Economic sustainability of LNG remains in doubt amid power deal issues and global price volatility
The Philippines purchased its inaugural shipment of liquefied natural gas (LNG) last week, as Atlantic Gulf & Pacific Co. (AG&P) aims to have the country’s first LNG import terminal fully operational next month.
However, two recent power contract disputes demonstrate the difficulty of pricing imported LNG into the Philippine market and cast doubt on the economic viability of LNG expansion plans. Both involve power plants — one existing and one proposed — that plan to run on LNG from the AG&P terminal. But with contracts to supply power now in flux, the timing, price, and amount of LNG that the country needs are still in question.
South Premiere Power Corp. (SPPC) and the Ilijan Plant
The first dispute involves the temporary suspension of a power supply agreement (PSA) between Manila Electric Co. (Meralco) and SPPC, a subsidiary of San Miguel Corp.’s power arm, SMC Global Power. Under the PSA terms, SPPC agreed to supply Meralco with 670 megawatts (MW) of power from the Ilijan natural gas plant at a fixed price of PHP4.1496 per kilowatt-hour (kWh).
Under fixed price terms, the power generation company bears the risk of higher fuel costs, not end-users. After global commodity prices skyrocketed in 2022, SMC Global Power reported PHP15 billion in losses and applied for an increase in the voluntarily agreed upon fixed price.
The rate hike was initially denied but an appellate court later suspended the PSA, allowing both parties to renegotiate the deal.
In March 2023, SPPC reached a separate emergency deal with Meralco, this time for 300MW from the LNG-fired Ilijan plant. Reports suggest that the power price under the one-year PSA could be roughly PHP7.80/kWh, and fuel costs will now be passed to end-users.
As a result, consumer power bills could increase further. The cost of the country’s first LNG cargo was undisclosed, but at current LNG prices in Asia, IEEFA estimates that rates from LNG-fired power generation in the Philippines could be roughly PHP9/kWh. And based on average global LNG prices last year, LNG-fired power could cost as much as PHP16/kWh.
Moreover, SMC Global Power does not have a current long-term contract to buy LNG from a global supplier. Without a contract to buy the fuel at predetermined prices, LNG-to-power costs could fluctuate wildly according to volatile prices in international spot markets.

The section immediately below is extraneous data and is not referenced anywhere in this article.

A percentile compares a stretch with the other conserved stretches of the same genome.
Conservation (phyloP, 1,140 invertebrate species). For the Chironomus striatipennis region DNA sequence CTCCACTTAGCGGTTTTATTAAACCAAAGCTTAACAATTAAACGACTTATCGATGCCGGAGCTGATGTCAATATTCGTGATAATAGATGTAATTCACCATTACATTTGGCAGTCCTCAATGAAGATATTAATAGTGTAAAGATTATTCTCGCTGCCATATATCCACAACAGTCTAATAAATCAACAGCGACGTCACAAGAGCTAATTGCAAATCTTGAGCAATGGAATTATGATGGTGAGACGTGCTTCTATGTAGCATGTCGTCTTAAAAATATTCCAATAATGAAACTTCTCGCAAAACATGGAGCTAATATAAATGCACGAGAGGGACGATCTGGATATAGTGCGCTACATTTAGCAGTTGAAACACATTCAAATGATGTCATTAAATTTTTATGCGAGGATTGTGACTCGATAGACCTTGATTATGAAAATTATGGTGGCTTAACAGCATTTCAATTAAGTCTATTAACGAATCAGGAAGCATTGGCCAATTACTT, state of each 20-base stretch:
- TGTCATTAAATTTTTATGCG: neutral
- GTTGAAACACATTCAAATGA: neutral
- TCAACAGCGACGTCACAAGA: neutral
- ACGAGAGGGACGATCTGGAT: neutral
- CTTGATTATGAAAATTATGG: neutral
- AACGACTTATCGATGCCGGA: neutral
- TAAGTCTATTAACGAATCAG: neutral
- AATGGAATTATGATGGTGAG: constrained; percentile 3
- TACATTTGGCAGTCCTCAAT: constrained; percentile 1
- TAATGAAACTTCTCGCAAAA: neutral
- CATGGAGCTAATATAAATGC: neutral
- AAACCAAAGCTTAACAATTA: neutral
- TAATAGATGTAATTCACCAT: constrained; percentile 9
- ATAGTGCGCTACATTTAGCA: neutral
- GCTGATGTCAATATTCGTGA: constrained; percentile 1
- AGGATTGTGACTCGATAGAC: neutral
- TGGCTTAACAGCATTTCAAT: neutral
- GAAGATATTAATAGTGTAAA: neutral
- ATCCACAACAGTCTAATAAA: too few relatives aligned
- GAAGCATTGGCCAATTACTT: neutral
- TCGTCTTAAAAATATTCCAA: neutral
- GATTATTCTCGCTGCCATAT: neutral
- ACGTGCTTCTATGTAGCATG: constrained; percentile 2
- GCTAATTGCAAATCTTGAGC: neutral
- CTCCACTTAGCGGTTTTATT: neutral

It is unclear when the original 670MW deal, previously set to expire in December 2029, will be reinstated. More importantly for consumers, it is unclear what the agreed upon rate of power will be and whether fixed pricing terms will remain in place for the longer-term.
Excellent Energy Resources, Inc. (EERI) and the Batangas Plant
SMC Global Power is the largest developer of LNG-fired power plants in the Philippines. Its most advanced project, a 1,200MW plant in Batangas led by subsidiary EERI, is aiming for completion in September 2024.
The project took a major stride forward in February 2021 by winning a PSA with Meralco via a competitive selection process (CSP). EERI offered to provide power for PHP4.1462/kWh. Under the bidding terms, fuel costs would only be fully be passed through after year 10 of the contract.
New, large power plants are rarely financed without first winning a contract, so the bidding victory was called “a turning point for introducing LNG” to the Philippines.
Such a bargain was likely due to low assumed fuel costs, since global LNG prices had fallen to their lowest point ever during COVID-19. But in 2022, LNG prices spiked to their highest levels on record.
In March 2023, SMC Global Power terminated the PSA. Meralco is now considering requesting approval to hold another CSP to replace the nullified contracts.
Another bid round presents an opportunity for genuine competition and price discovery based on realistic assumptions about fuel prices. Low LNG price assumptions should be scrutinized intensely considering that many expect LNG prices to remain high for several years.
LNG-to-power contracts in the Philippines may face constant legal and regulatory risks given the high costs and inherent volatility of LNG prices in global markets. Ultimately, however, fixed pricing terms are essential to protect consumers from expensive decisions to rely on foreign LNG.
Business as usual is not a solution
The Philippines pays among the highest power prices in Asia due largely to over-reliance on volatile imported fossil fuels. When global coal, oil, and gas prices spike, so do consumer electricity bills.
Large increases in generation costs from fossil fuel power plants are not just hypothetical. In February 2023, prices from San Buenaventura Power Ltd.’s coal plant hit PHP16.69/kWh. In March 2023, prices from Quezon Power Phils Ltd.’s coal plant hit PHP28.67/kWh.
Meralco’s total generation charge has steadily increased over the past year to PHP7.38/kWh.
Meanwhile, average prices from Meralco’s fixed price PSAs — including three solar plants — remained below PHP4/kWh for the majority of last year.
The current administration has made significant progress to improve the investment environment for renewables, which typically have no fuel costs and so are more amenable to fixed pricing. Recently, the Department of Energy announced a goal to auction 11,610MW of new renewables capacity through 2026.
As PSAs for coal and LNG-fired power are renegotiated, however, there is still a major risk that highly volatile fossil fuel costs are passed through to consumers for decades to come.